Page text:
Local Patients forced to wait hours outside A&E departments, as ambulance delays quadruple, Liberal Democrats reveal

Shocking new figures on the length of time patients wait in ambulances outside local A&E departments here in the SE have been revealed in an exclusive audit by Liberal Democrat Health Spokesperson.

More than half of all patients in the SE are delayed by more than 15 minutes. Some 584 people had to wait more than two hours, with the longest wait being over four and a half hours. Each delay costs the NHS an average of £105 in the SE.

The survey extended to all England’s 10 ambulance trusts and found nationally that four times as many people wait 2 hours or more when compared to 3 years ago, and that the longest waits exceed 9 hours in total.

Further findings from the audit showed:

  •  70,504 patients waited of over an hour, more than double the number in 2013/14 (a 166% rise from 26,462);
  • The number of people waiting more than 2 hours quadrupled from 2,215 to 10,418 over the same period (up 370%);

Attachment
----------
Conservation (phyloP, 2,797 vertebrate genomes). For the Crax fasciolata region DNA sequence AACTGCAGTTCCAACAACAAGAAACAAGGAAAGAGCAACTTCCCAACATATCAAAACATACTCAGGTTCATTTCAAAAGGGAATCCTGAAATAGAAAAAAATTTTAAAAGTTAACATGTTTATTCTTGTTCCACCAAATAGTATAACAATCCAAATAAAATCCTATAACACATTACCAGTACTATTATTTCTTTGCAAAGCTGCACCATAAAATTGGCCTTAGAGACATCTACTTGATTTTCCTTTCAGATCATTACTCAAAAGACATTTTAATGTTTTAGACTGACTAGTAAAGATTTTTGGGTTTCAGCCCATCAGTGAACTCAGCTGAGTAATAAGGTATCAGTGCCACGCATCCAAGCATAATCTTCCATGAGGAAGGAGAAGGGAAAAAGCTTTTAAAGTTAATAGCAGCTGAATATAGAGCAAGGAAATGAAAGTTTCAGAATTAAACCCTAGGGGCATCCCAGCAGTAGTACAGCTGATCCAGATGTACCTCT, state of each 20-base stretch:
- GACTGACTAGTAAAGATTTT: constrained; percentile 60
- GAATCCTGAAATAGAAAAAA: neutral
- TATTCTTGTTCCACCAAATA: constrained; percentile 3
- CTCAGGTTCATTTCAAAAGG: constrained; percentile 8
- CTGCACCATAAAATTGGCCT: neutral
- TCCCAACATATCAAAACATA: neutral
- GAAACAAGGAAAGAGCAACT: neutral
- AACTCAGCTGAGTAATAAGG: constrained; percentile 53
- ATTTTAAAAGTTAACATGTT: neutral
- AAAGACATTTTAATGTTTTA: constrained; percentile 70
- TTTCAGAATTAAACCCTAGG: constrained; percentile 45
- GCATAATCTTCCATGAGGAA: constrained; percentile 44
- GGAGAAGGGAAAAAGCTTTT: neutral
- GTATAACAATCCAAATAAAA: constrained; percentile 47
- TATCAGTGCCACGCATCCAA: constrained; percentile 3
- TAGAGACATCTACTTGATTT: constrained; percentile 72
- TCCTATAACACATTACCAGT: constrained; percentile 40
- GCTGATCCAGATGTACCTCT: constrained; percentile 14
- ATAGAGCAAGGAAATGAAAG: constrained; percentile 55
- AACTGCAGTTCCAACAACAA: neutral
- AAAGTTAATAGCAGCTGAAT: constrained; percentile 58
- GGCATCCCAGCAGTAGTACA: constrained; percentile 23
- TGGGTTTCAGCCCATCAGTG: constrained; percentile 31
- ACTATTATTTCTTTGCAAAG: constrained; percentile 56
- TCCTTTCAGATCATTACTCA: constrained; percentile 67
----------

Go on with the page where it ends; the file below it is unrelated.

• The total amount of time lost due to handover delays in 2015/16 was 397,308 hours, equivalent to 16,554 days;
  • In the North West, the number of people waiting for more than an hour increased four-fold and the number waiting more than 2 hours increased ten-fold;
  •  London Ambulance Trust and the West Midlands both reported longest handover delays of more than 9 hours;

 In the East of England, the North West, and Yorkshire, the total number of hours lost due to handover delays more than doubled.

Based on conservative estimates by the trusts, the direct cost of these delays to NHS ambulance trusts is in excess of £31 million, though the true figure is likely to be far higher

Commenting on these findings Norman said:

“It is hard to imagine just how distressing it must be for a patient, having been rushed to A&E in urgent need of treatment, to then be left waiting hours for the care they need. The strain this puts on NHS staff and finances is also unsustainable.

“The Government cannot ignore the desperate state acute hospitals are now in, as they struggle to cope with the demand for services and limited resource. And it is quite clear that this problem is getting rapidly worse, not better.


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